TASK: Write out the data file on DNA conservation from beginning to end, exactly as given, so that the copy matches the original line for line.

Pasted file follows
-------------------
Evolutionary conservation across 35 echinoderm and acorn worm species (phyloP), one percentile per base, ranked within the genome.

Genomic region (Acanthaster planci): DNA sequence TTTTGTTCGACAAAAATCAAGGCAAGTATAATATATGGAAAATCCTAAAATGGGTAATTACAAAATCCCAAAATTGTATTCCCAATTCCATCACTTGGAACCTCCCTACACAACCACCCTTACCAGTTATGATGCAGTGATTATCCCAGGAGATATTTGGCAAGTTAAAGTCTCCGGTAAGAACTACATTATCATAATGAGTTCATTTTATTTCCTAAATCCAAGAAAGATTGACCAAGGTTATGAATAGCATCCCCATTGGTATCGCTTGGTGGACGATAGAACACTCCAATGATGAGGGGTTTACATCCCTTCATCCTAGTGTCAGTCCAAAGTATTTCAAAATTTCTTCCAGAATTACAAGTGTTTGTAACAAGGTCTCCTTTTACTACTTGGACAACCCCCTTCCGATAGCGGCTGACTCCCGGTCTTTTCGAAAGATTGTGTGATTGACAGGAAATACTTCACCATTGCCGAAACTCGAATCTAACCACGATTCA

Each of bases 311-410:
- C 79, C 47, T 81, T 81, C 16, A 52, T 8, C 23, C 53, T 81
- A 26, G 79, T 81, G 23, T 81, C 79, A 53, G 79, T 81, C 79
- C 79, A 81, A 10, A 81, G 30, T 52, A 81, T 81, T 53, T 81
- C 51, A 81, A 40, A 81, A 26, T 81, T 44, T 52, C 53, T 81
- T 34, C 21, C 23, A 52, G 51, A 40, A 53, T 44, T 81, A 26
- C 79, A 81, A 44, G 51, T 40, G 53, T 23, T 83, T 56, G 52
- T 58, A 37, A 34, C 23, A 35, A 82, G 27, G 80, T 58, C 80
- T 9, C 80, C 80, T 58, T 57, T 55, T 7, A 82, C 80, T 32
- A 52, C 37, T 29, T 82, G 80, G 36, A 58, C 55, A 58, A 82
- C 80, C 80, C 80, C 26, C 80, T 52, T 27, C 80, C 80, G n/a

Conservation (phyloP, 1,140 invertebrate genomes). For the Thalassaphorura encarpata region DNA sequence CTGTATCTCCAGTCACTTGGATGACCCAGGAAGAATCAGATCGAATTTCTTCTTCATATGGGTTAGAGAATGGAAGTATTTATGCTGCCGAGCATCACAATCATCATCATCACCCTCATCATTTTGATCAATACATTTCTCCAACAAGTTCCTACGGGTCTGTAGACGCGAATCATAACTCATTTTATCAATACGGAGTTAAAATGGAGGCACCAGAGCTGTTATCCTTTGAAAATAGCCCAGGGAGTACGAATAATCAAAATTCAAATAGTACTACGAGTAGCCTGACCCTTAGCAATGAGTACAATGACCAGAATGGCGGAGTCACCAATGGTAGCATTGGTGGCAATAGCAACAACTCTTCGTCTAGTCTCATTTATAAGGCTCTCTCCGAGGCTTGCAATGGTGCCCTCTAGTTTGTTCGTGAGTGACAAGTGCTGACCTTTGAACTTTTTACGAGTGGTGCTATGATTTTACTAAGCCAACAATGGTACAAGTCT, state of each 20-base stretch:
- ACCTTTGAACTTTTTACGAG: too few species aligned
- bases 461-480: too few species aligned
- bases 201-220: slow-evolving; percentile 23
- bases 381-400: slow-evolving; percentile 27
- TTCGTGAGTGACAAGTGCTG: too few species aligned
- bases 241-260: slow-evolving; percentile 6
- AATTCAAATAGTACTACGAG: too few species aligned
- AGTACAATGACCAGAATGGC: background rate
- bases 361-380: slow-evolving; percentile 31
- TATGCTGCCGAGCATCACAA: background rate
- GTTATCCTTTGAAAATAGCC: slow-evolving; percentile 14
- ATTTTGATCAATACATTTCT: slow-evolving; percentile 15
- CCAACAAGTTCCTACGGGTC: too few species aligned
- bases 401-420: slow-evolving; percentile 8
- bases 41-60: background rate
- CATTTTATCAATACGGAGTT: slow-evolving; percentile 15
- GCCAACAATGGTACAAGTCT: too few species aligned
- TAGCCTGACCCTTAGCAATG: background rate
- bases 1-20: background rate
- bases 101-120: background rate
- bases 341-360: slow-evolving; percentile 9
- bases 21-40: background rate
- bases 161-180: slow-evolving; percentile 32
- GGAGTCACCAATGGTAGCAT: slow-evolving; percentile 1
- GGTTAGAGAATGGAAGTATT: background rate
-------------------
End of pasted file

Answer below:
Evolutionary conservation across 35 echinoderm and acorn worm species (phyloP), one percentile per base, ranked within the genome.

Genomic region (Acanthaster planci): DNA sequence TTTTGTTCGACAAAAATCAAGGCAAGTATAATATATGGAAAATCCTAAAATGGGTAATTACAAAATCCCAAAATTGTATTCCCAATTCCATCACTTGGAACCTCCCTACACAACCACCCTTACCAGTTATGATGCAGTGATTATCCCAGGAGATATTTGGCAAGTTAAAGTCTCCGGTAAGAACTACATTATCATAATGAGTTCATTTTATTTCCTAAATCCAAGAAAGATTGACCAAGGTTATGAATAGCATCCCCATTGGTATCGCTTGGTGGACGATAGAACACTCCAATGATGAGGGGTTTACATCCCTTCATCCTAGTGTCAGTCCAAAGTATTTCAAAATTTCTTCCAGAATTACAAGTGTTTGTAACAAGGTCTCCTTTTACTACTTGGACAACCCCCTTCCGATAGCGGCTGACTCCCGGTCTTTTCGAAAGATTGTGTGATTGACAGGAAATACTTCACCATTGCCGAAACTCGAATCTAACCACGATTCA

Each of bases 311-410:
- C 79, C 47, T 81, T 81, C 16, A 52, T 8, C 23, C 53, T 81
- A 26, G 79, T 81, G 23, T 81, C 79, A 53, G 79, T 81, C 79
- C 79, A 81, A 10, A 81, G 30, T 52, A 81, T 81, T 53, T 81
- C 51, A 81, A 40, A 81, A 26, T 81, T 44, T 52, C 53, T 81
- T 34, C 21, C 23, A 52, G 51, A 40, A 53, T 44, T 81, A 26
- C 79, A 81, A 44, G 51, T 40, G 53, T 23, T 83, T 56, G 52
- T 58, A 37, A 34, C 23, A 35, A 82, G 27, G 80, T 58, C 80
- T 9, C 80, C 80, T 58, T 57, T 55, T 7, A 82, C 80, T 32
- A 52, C 37, T 29, T 82, G 80, G 36, A 58, C 55, A 58, A 82
- C 80, C 80, C 80, C 26, C 80, T 52, T 27, C 80, C 80, G n/a

Conservation (phyloP, 1,140 invertebrate genomes). For the Thalassaphorura encarpata region DNA sequence CTGTATCTCCAGTCACTTGGATGACCCAGGAAGAATCAGATCGAATTTCTTCTTCATATGGGTTAGAGAATGGAAGTATTTATGCTGCCGAGCATCACAATCATCATCATCACCCTCATCATTTTGATCAATACATTTCTCCAACAAGTTCCTACGGGTCTGTAGACGCGAATCATAACTCATTTTATCAATACGGAGTTAAAATGGAGGCACCAGAGCTGTTATCCTTTGAAAATAGCCCAGGGAGTACGAATAATCAAAATTCAAATAGTACTACGAGTAGCCTGACCCTTAGCAATGAGTACAATGACCAGAATGGCGGAGTCACCAATGGTAGCATTGGTGGCAATAGCAACAACTCTTCGTCTAGTCTCATTTATAAGGCTCTCTCCGAGGCTTGCAATGGTGCCCTCTAGTTTGTTCGTGAGTGACAAGTGCTGACCTTTGAACTTTTTACGAGTGGTGCTATGATTTTACTAAGCCAACAATGGTACAAGTCT, state of each 20-base stretch:
- ACCTTTGAACTTTTTACGAG: too few species aligned
- bases 461-480: too few species aligned
- bases 201-220: slow-evolving; percentile 23
- bases 381-400: slow-evolving; percentile 27
- TTCGTGAGTGACAAGTGCTG: too few species aligned
- bases 241-260: slow-evolving; percentile 6
- AATTCAAATAGTACTACGAG: too few species aligned
- AGTACAATGACCAGAATGGC: background rate
- bases 361-380: slow-evolving; percentile 31
- TATGCTGCCGAGCATCACAA: background rate
- GTTATCCTTTGAAAATAGCC: slow-evolving; percentile 14
- ATTTTGATCAATACATTTCT: slow-evolving; percentile 15
- CCAACAAGTTCCTACGGGTC: too few species aligned
- bases 401-420: slow-evolving; percentile 8
- bases 41-60: background rate
- CATTTTATCAATACGGAGTT: slow-evolving; percentile 15
- GCCAACAATGGTACAAGTCT: too few species aligned
- TAGCCTGACCCTTAGCAATG: background rate
- bases 1-20: background rate
- bases 101-120: background rate
- bases 341-360: slow-evolving; percentile 9
- bases 21-40: background rate
- bases 161-180: slow-evolving; percentile 32
- GGAGTCACCAATGGTAGCAT: slow-evolving; percentile 1
- GGTTAGAGAATGGAAGTATT: background rate